Under Elizabeth I and James (I of England and VI of Scotland) the public worship in the churches of England deteriorated as the Puritan party within the Church of England extended its influence. The official doctrine of the Church of England, as stated in Convocation, still took note of "the ancient Catholic fathers and doctors", but the Puritan reading of Scripture, tending toward a fundamentalist reading (which would ultimately resurrect the fundamentalist teachings of Arius and result in many Puritan churches becoming Unitarian) would ban anything not explicitly found in Scripture, for example clerical dress such as the surplice.
But under Charles I's Archbishop William Laud, the "Catholic" party within the Church, which found support in the writings of divines such as Richard Hooker and Jeremy Taylor, found renewed strength. And while the Puritan backlash, which resulted in Laud's execution and the regicide of Charles by the Scottish rebels seemed overwhelming, when the monarchy and episcopate were restored under Charles II, it was largely a Laudian pattern of worship and church government that flourished.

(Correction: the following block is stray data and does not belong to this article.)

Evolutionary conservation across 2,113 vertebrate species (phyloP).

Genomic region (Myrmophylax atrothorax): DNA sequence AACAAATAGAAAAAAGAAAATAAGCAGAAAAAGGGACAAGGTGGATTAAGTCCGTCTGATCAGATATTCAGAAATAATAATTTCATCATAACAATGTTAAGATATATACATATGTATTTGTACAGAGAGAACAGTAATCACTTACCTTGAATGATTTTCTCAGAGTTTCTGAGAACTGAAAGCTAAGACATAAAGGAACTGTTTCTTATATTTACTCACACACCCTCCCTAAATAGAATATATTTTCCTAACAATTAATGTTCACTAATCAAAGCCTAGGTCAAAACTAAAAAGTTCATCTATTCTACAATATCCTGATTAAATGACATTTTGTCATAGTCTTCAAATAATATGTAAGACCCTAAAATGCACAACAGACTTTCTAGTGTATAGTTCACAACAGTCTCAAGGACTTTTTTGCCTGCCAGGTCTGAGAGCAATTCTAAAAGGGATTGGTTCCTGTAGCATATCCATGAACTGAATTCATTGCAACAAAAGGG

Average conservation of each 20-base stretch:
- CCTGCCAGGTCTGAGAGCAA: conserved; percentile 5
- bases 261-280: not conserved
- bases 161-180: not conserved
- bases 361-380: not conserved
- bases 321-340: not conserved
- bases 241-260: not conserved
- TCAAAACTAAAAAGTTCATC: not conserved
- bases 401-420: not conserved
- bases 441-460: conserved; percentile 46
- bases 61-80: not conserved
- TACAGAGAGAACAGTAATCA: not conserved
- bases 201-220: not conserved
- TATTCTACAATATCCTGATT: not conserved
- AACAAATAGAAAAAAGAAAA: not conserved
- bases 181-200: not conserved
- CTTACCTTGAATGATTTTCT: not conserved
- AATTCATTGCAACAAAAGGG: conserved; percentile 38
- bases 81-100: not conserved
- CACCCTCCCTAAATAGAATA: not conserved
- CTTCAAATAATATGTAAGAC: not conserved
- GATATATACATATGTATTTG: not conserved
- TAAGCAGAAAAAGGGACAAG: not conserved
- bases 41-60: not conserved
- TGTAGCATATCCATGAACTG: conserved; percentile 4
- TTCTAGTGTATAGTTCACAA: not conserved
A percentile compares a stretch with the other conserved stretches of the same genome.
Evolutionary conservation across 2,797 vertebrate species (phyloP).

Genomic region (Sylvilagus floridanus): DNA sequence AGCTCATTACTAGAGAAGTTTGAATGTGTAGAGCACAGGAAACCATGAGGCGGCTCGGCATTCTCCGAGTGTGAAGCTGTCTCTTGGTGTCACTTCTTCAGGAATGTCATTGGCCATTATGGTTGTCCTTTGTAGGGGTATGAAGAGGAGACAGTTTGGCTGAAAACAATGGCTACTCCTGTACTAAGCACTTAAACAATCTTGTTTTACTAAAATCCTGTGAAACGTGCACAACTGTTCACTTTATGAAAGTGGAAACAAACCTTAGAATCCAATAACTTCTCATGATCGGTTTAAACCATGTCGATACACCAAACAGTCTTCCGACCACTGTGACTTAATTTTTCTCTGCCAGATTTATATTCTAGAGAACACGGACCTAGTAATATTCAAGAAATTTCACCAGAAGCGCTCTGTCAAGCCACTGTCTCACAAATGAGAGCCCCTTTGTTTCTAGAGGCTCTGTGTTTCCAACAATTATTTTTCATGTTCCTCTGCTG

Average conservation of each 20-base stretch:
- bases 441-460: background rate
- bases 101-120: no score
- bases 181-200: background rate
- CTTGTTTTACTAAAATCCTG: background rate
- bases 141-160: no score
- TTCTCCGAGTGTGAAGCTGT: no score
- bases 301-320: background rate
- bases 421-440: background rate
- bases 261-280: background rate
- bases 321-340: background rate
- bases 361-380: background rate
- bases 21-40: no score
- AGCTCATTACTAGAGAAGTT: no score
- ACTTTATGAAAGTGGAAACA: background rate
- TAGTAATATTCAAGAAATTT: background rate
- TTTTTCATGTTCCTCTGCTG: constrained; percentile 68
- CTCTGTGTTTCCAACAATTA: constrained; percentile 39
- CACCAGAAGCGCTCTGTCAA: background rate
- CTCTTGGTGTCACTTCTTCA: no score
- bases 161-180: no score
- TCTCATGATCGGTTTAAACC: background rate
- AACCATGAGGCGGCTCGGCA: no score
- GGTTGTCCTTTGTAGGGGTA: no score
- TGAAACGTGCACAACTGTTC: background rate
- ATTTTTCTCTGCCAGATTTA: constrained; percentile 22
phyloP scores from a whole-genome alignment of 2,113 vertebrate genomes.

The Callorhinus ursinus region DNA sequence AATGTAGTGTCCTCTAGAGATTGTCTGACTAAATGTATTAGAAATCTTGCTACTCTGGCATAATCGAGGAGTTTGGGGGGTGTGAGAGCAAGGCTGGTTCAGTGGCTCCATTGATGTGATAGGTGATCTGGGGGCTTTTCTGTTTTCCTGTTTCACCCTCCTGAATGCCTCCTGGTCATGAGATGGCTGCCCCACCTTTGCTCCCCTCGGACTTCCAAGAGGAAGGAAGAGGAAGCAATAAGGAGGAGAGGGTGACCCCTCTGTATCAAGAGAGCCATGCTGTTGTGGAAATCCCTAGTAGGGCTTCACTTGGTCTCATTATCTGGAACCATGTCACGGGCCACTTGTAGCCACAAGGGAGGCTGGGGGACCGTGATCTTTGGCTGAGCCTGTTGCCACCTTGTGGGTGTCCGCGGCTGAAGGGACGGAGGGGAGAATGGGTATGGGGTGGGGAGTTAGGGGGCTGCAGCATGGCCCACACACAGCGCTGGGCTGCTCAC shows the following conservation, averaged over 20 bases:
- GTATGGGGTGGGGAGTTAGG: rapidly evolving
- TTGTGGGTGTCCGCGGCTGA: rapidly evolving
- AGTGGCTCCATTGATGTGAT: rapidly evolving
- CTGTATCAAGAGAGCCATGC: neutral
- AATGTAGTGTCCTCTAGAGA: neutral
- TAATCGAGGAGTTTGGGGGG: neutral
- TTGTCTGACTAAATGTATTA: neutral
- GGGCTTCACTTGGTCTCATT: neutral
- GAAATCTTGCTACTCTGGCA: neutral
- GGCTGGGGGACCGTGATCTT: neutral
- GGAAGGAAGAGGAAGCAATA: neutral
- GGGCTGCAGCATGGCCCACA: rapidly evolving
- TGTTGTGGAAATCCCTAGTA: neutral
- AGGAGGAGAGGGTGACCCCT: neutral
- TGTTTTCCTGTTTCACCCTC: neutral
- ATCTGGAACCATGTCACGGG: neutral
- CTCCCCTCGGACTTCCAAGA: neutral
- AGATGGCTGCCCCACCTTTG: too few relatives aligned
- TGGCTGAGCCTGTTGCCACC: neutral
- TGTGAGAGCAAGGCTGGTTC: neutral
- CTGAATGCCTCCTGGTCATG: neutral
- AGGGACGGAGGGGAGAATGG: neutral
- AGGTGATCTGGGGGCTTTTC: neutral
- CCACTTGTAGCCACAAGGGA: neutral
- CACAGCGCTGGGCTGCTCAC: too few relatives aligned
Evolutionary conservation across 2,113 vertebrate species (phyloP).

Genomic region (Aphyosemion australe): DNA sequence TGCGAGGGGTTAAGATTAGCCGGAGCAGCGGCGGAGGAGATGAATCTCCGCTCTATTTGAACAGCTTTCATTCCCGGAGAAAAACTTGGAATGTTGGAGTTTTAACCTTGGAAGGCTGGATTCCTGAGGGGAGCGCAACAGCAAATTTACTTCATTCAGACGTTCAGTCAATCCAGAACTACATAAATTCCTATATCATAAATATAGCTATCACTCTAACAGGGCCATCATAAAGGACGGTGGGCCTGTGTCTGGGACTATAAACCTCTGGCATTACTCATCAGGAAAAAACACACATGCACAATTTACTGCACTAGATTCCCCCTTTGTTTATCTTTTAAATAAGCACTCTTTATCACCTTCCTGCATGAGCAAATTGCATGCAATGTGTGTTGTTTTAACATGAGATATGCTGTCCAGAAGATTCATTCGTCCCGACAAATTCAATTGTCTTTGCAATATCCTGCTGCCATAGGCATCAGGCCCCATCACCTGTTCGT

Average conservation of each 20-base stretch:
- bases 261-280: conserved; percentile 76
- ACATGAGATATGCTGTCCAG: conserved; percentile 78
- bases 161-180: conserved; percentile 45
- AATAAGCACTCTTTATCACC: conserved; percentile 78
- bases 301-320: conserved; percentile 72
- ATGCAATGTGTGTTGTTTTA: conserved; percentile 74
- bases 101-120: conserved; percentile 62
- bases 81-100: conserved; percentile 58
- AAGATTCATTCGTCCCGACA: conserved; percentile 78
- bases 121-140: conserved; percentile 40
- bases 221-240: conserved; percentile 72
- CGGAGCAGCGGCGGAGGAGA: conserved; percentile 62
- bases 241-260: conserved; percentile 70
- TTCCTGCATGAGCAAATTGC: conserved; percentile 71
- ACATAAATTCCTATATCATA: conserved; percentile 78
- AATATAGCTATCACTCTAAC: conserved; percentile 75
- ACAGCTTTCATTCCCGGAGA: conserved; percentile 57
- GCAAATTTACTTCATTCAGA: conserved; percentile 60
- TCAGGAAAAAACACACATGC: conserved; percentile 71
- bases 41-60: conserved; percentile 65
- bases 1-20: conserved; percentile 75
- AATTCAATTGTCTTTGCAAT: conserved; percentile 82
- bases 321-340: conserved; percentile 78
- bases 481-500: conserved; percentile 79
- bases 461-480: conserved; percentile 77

In the second of a three-part series, you can read about Laud's efforts to restore the public worship (and larger public role of the Church) as published in Volume 2, Number 2 (Pentecost 2007) at the Anglican Embers page of the Anglican Use Society: http://www.anglicanuse.org/AE_2_02_Cavanaugh-Laud-Worship.pdf
Prof. Rachel Fulton Brown's "Mary & the Art of Prayer: The Hours of the Virgin in Medieval Christian Life" - *+ * *Rachel Fulton Brown*, Associate Professor of Medieval History at the University of Chicago, has written a most important work for anyone interested ...
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